I, frankly, found myself detesting the fact that traditional Hawaiian food and native fruits were almost impossible to find.

Is there a way that we in Jamaica can retain our Jamaican-ness, while still giving all of our people a shot at a decent life?

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Monday, November 12, 2007

I just tried one of the most informative websites I have ever come across and got some good news.

The site is, and it takes visitor through a series of questions about one's vital stats -- age, height, weight, blood pressure, cholesterol, eating habits, exercise habits and so on, and then computes your "RealAge" which is the actual age your body seems to be operating at.

The happy news is that I came out 8 years younger than my calendar age, or in other words I have the body of a 33 year old.

I felt goooood!

It also told me how I could lower the number even further, in some detail, by changing my diet and some of my personal habits (flossing every day, for example.)

Strangely enough, it also told me to exercise less than my usual -- 6 days a week for 1.5 hours -- because studies showed that to much exercise is not good for me...  I plan to ignore that advice.

I recommend the site heartily -- it is the first I have ever seen that is so comprehensive and immediately useful on the topic of one's health and habits.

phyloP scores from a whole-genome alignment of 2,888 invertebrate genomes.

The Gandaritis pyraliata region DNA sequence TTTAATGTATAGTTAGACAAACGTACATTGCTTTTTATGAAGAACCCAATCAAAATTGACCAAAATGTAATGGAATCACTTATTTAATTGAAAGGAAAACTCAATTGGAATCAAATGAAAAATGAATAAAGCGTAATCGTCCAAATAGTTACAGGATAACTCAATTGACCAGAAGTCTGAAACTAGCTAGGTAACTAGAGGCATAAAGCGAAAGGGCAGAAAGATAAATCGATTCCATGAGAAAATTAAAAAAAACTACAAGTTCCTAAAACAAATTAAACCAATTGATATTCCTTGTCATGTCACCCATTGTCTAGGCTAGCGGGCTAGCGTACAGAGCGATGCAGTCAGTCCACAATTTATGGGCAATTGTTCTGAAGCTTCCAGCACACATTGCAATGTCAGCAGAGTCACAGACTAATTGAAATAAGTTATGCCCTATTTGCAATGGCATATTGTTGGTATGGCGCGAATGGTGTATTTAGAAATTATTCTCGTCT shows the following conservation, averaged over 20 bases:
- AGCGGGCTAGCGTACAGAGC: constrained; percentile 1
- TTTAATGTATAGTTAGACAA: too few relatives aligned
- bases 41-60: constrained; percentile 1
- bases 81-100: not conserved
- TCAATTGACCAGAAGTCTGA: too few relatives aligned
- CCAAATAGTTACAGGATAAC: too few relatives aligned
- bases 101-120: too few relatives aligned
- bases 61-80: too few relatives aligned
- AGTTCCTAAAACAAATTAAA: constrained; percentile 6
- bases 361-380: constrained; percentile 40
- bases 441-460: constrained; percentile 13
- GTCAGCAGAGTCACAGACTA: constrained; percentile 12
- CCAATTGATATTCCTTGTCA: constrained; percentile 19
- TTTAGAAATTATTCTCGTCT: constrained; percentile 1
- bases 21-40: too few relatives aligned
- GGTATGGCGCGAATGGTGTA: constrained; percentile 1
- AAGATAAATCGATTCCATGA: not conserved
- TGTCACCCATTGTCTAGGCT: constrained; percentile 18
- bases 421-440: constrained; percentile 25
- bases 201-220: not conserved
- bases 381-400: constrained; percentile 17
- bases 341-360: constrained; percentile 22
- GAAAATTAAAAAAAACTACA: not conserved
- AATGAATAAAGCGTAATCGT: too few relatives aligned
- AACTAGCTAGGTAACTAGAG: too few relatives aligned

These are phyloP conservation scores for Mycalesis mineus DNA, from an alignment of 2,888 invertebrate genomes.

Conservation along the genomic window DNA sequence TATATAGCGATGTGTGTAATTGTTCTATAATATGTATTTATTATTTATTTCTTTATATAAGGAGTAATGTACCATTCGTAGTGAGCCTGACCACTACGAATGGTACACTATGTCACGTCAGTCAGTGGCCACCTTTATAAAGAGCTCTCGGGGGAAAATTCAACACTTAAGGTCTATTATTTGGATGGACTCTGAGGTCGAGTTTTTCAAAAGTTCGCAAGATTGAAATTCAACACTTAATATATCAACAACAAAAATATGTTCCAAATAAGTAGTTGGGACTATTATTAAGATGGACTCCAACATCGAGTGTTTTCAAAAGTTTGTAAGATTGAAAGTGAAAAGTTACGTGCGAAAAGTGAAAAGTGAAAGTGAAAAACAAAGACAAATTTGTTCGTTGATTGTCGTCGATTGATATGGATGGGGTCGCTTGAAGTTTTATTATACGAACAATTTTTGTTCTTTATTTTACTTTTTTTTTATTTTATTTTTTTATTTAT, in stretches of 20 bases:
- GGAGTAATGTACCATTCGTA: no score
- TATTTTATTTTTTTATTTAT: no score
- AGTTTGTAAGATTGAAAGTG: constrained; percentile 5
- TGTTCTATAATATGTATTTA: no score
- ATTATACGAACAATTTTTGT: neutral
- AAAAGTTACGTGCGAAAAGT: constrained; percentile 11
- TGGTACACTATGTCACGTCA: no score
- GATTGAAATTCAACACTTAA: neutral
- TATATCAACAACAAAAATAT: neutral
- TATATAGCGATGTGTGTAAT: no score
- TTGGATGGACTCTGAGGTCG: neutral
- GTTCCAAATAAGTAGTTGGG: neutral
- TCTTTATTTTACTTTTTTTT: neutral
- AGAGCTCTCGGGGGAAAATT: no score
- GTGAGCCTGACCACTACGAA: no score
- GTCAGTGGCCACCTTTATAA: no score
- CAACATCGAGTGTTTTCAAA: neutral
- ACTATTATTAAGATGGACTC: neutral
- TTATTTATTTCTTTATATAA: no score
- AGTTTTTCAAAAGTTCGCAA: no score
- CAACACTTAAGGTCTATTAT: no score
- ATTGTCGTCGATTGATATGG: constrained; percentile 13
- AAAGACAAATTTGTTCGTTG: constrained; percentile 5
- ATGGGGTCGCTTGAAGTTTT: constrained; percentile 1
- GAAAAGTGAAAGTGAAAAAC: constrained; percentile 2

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Sunday, November 11, 2007

Kinds of Rain and Seasons

In Jamaica we have Man rain, Woman rain, and Pickney rain.

And recently we have been having a _lot_ of it.

The result?  Cool temperatures, yawning potholes, brownish water from the taps, watery fruits and vegetables and a damn good reason to complain about unrelenting and inexplicable water lock-offs.

Yet, it's nice to imagine that this is an early taste of Christmas breeze, which is a welcome sign that this very tough year is coming to a close.

And soon enough, the harsh and loud Man rain will pass away until next near, to be replaced by mostly Pickney rain, with a little Woman rain now and again.  This is a good thing, because with all the Man rain has come destruction and dislocation.

Pickney rain means that parties and social gatherings can go ahead without the fear of being totally wahed out, which is a must for our outdoor Christmas events.  To every season must come a different kindof rain, and we are due for a change.

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Wow - talk about Irony

Recently I heard that the recent forest fires in California are actually man made.

Not in the sense that someone actually set the fires, but in the sense that past attempts to our forest fires as soon as they were discovered prevented much of he brush from being removed.

The net effect of all that brush lying around, drying out and becoming better, improved fuel is that fires once started become unstoppable.

In this sense, the fires are encouraged by man's activity to prevent fires.

Ironic, isn't it?